A few weeks ago, 10 adult Lesser Black-backed Gulls from our IJmuiden Forteiland colony were fitted with a GPS logger. Time therefore to look what the data has shown us so far.
Photo above: Lesser Black-backed Gull Green YBKW fitted with GPS logger #5861. IJmuiden Forteiland, the Netherlands, June 2019.
Image above (click for a larger view): GPS-tracks of all 10 gulls over a period of 3 days in June. Each color is a different gull, each dot is the moment data was logged. Note Amsterdam on the right, the North Sea on the left, and the colony on the coast where all tracks merge.
How it works
First of all a summary of how it works.
The GPS loggers are fitted on the gull by means of a back-pack. At intervals of 5 minutes (and in some areas 5 seconds), data is logged such as the coordinates, date, time, speed, elevation, and more. These intervals can be controlled remotely. This data is stored on the device until the gull is in the vicinity of a receiver, at which time the data is downloaded. The logger is powered by solar cells which take up most of the size of the logger.
During the breeding season, the data is regularly downloaded. Data of the last 3 days can be viewed online.
When the gulls leave the colony at the end of August and migrate to their wintering locations in southern Europe and northern Africa, the data stays on the logger until they (hopefully) return to the colony when the data will be downloaded again.
So what has all the data over the past few weeks shown us? Here are some of the main points.
When researching gulls, it becomes apparent quite quickly that each gull is an individual with its own character and behaviour.
The GPS tracks of the 10 gulls illustrate this beautifully (see the image above): all 10 have their own daily routines and very regularly visit a particular location (different from the others) by following pretty much the same route. These same journeys can be seen day after day.
They do this for a reason: they will have learned that some type of food is available at that location and rather than checking out other locations with the risk of not finding any food, they choose the security of visiting the same place over and over again.
If you want to see a particular gull therefore, you have to visit a particular place (something that ring readers will be very familiar with).
We see for example that YASV mainly visits the city of Hoofdorp, that YCVL is extremely faithful to a site in Amsterdam, YCVM prefers the city of Haarlem, while YBJC almost daily visits the Erasmusgracht in Amsterdam.
Below is the favorite location of YCVL: the area around the Burgemeester van Tienhovengracht in Amsterdam (click for a larger view):
One of the things that surprised us most when seeing the data come in for the first time was that the 10 gulls are very urban in their food selection. All 10 visit cities in the surrounding area with 8 (!) going to Amsterdam, one to Hoofddorp (near Schiphol airport), and one to Haarlem (close to the colony).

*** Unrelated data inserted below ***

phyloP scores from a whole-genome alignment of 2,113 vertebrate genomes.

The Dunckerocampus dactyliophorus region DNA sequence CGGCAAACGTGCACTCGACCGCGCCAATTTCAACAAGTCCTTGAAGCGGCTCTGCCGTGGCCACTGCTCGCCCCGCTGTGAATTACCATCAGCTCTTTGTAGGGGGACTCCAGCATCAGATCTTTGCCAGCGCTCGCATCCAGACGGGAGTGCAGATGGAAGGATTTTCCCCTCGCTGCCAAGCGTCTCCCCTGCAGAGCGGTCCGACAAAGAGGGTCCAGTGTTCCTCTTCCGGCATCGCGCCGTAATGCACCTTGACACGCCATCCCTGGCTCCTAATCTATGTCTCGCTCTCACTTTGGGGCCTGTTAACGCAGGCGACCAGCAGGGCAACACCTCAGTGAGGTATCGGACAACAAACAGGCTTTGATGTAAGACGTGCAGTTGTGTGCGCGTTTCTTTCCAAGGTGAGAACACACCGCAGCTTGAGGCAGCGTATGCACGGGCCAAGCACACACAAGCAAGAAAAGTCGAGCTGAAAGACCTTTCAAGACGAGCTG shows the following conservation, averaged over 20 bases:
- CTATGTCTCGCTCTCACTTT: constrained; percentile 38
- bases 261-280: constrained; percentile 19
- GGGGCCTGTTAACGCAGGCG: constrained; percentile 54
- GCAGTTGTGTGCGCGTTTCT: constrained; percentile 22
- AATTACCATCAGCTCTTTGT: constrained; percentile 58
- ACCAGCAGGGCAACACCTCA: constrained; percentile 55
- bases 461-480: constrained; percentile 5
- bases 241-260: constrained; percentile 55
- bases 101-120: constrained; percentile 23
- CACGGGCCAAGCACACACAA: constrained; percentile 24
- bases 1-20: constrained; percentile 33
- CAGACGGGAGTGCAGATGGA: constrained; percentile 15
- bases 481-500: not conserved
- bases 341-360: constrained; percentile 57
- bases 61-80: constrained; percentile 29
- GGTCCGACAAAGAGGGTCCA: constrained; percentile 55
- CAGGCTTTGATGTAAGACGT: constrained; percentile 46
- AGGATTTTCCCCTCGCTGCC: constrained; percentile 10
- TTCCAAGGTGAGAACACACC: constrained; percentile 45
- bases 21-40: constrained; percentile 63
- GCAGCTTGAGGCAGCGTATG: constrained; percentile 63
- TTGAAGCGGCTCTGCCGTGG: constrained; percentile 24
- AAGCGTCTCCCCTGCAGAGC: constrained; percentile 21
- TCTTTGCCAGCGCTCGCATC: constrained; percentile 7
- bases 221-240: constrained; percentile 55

This confirms once more that cities are an important source of food (and that humans are messy).
It also confirms that the gulls that people see fouraging in their street are not necessarily the gulls that are breeding on their roofs, but (also) the gulls that have their nest many kilometers away. (In other words: dealing with the local roof breeders won’t solve a local gull problem. For more about this phenomenon, see this article on Grote Meeuwen in de Delta.)
At the same time, trips far out to sea are also made. This is likely related to having to find energy-rich food to feed the chicks with. (One exception is YAVL who interestingly has not made any fouraging trips out to sea yet, even though it currently has 2 chicks to feed.)
YBJC for instance regularly visits the Erasmusgracht in Amsterdam where on a very regularly basis food such as bread and pizza is disposed of by the locals, but has also been making very elaborate trips out to the North Sea to catch fish. At the time of writing, YBJC has 3 chicks to feed.
Above: tracks of YBJC showing trips to Amsterdam and to the North Sea.
Above: YBJC at the Erasmusgracht in Amsterdam.
When looking at the area in which our IJmuiden gulls operate, we see that it is a much smaller area than for example that of comparable gulls from the Texel colony. Those operate much further to the south and west:
After only a few weeks, our 10 gulls have given us much insight into their daily lives. It is an exciting period for them: some have already lost their eggs or chicks, while others face the challenge of having to raise 3 chicks. It is fascinating for us to follow them this way during this important part of the breeding season.
To be continued…
About the project
The tracking study is part of an ongoing collaboration between the University of Amsterdam UvA (Dr. Judy Shamoun-Baranes) and the Royal Netherlands Institute for Sea Research NIOZ (Dr. Kees Camphuysen).
The study is being conducted within the project “Interactions between birds and offshore wind farms: drivers, consequences and tools for mitigation” funded by NWO Applied and Engineering Sciences Open Technology Programme, Rijkswaterstaat and Gemini windpark.
The tracking study will provide complementary information on the movement patterns of gulls breeding along the North Sea coast, with similar objectives to the studies conducted on Texel and Schiermonnikoog.
The main aim is to identify intrinsic and external drivers of movement from fine scale flight behaviour to seasonal migrations. While adult gulls from other colonies have been tracked since 2008, little is still known about the daily movements and flight behaviour of juveniles and how this differs from adults.
This study will contribute to our knowledge on how juvenile birds develop their foraging and migration strategies and how their flight behaviour differs from adults.
If you come across any of our gulls from the IJmuiden Forteiland project, please let us know.